It is a great challenge to find something new in college football. Something truly new. This sport is a big one, with more than 150 years of history and hundreds of programs operating at any given time. When an event feels unprecedented, it almost never truly is. One team’s problem in 2022 was another team’s problem in 1908 or 1968 or 1998 or 2008.
What is happening in College Station, Texas, is new. It’s new because this era of the sport is new, with frequent transfers and the ability for players to take money from third parties. It’s new because, in this fresh moment in roster building, Texas A&M has set itself apart in acquiring talent. Recruiting ratings are only about 20 years old, but A&M’s 2022 signing class was the best ever by that inexact science.
It would be a massive understatement to say that A&M’s on-field product this season has not lived up to those ratings. The Aggies’ loss to Auburn on Saturday night gave them seven defeats, making them the first SEC team eliminated from bowl contention. To put that in perspective: Vanderbilt, which had lost 26 SEC games in a row before Saturday, is still in contention to go bowling.
Recruiting the top class is not supposed to precede doom. In the recruiting ratings era, no team has ever signed the best class and fallen even to a .500 record, much less below it. And so, for historical purposes, the three-win Aggies are a cautionary tale, a reminder that the floor can fall all the way out from under anyone, no matter the eliteness of their recruiting operation or the resume of their head coach.
For A&M’s purposes, the meaning of this nightmare season might take a while to put together. That is because, in falling so flat after such a historic recruiting run, the Aggies have found college football’s rarest thing: uncharted waters.
The story starts with Jimbo Fisher. Since coming over from Florida State before the 2018 season, he has held up part of his deal (signing good players) but not the biggest part of it (winning lots of games with those players). He beat Alabama in 2021 and got A&M to within one ranking spot of the College Football Playoff in a COVID-addled 2020 season. Otherwise—and overall, judging by his 37–21 record in College Station—he’s been like any number of his fired predecessors. The difference is, he’s making a whole lot more money than any of them ever did, and with that and his recruiting success, he’s operating under even higher expectations.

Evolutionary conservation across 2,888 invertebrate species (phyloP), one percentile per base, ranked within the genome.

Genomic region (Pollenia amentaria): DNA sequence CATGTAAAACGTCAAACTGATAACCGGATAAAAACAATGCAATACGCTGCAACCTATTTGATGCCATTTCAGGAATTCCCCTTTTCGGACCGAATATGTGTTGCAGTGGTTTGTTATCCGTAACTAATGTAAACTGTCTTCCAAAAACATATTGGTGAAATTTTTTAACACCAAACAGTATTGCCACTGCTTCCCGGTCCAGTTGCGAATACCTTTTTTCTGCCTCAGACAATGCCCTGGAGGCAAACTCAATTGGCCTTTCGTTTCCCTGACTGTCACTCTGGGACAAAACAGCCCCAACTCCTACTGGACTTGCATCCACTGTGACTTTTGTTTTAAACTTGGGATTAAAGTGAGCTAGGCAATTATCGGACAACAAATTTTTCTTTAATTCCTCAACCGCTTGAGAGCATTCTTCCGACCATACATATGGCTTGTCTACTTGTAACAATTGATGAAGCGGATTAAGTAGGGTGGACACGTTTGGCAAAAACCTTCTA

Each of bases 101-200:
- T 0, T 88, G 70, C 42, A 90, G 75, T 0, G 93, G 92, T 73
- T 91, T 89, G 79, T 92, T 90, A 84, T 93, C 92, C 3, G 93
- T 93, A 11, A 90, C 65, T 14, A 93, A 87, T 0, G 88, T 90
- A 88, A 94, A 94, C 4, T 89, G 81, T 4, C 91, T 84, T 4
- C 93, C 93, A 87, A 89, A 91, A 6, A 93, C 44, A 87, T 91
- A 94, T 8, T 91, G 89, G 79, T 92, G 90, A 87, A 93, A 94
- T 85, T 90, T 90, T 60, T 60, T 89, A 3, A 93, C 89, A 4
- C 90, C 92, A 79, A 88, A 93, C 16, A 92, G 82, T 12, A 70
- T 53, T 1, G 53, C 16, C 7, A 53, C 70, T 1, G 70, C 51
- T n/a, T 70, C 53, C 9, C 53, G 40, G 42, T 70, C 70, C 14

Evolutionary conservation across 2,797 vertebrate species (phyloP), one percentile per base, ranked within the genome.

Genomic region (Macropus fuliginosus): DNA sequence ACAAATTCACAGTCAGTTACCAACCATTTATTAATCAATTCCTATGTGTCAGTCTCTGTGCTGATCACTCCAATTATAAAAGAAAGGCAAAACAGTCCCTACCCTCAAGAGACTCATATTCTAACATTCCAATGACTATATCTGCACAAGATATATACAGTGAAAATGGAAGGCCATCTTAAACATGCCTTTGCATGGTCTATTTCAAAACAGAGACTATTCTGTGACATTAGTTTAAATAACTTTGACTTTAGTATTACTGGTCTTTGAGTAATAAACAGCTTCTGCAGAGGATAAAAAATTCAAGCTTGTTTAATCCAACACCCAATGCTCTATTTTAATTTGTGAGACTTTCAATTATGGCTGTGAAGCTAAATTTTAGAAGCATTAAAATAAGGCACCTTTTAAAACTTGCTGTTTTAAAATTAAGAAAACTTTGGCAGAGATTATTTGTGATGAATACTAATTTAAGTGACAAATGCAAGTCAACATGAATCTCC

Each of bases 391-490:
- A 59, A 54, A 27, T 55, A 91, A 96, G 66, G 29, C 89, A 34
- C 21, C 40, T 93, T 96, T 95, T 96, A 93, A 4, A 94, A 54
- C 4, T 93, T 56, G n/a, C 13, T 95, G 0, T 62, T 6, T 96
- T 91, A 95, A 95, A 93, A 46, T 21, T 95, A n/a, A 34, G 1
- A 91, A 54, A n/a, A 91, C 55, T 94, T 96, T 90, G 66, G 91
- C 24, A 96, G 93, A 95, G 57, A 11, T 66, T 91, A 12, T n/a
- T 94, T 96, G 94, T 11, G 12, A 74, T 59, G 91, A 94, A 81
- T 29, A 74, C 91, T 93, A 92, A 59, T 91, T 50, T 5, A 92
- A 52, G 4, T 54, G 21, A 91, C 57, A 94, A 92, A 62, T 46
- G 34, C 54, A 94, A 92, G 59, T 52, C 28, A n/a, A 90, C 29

Coaching salaries have been ballooning steadily for decades, but when A&M lured Fisher from Tallahassee, it was a watershed moment. He signed a 10-year, $75 million guaranteed deal, the biggest a coach had ever gotten. He got a hefty extension in 2021 that reinflated what was already a huge buyout in the event the school wanted to fire him. (It would be about $86 million after this season, four times the biggest buyout a school has ever paid a coach.)
Some of Fisher’s peers have surpassed his deal of late, and even some of his non-peers, with accomplishments well short of Fisher’s 2013 national title at FSU, have gotten into his tax bracket. Fisher is one of only five active head coaches with a national title to his name, the others being Alabama’s Nick Saban, Clemson’s Dabo Swinney, Georgia’s Kirby Smart, and North Carolina’s Mack Brown (who won his at Texas).* His contract is arguably less ridiculous than a few others in the sport right now. But it is still massive, and getting rid of Fisher would be expensive even in the context of a booming buyout-industry complex. That anyone even wonders aloud about A&M canning Fisher is a sign not only of the times in a sport where nobody is ever satisfied, but also of A&M’s largesse and Fisher’s huge underperformance. There’s no road map of analogous situations to follow here.
So, what’s gone wrong for Fisher in College Station? The easiest problem to identify has been the Aggies’ offense.
In the past decade, most of college football has moved toward a shotgun spread that relies in some part on run/pass options, where the quarterback makes one or two reads of the defense and gets to make lots of simple throws. The sport has gone this direction because playing QB is hard, and finding straightforward yards is the best way to put up gaudy numbers. (This year’s Tennessee Volunteers are a perfect illustration.)
Fisher, who runs the A&M offense himself without the help of a coordinator, likes to play a different way. He doesn’t run many RPOs and is not much for screens or other short passes around the line of scrimmage. His calling card is an offense that relies on precise timing between a QB and his receivers downfield. When this system works well, it’s a thing of abject beauty. The last time it clicked for Fisher was in 2013 and 2014, when he won his national title with Jameis Winston and made the inaugural playoff the next year. Since then, Fisher’s offenses have trended toward mediocrity as he’s failed to find a QB who can pilot the ship at a level even approximating what Winston used to do. College QBs and receivers are sloppy, and Fisher demands they be sharper than many can handle. The result: A&M is 82nd in Offensive SP+, an opponent-adjusted efficiency metric by ESPN’s Bill Connelly. The Aggies are 77th in yards per play and 108th in points per game.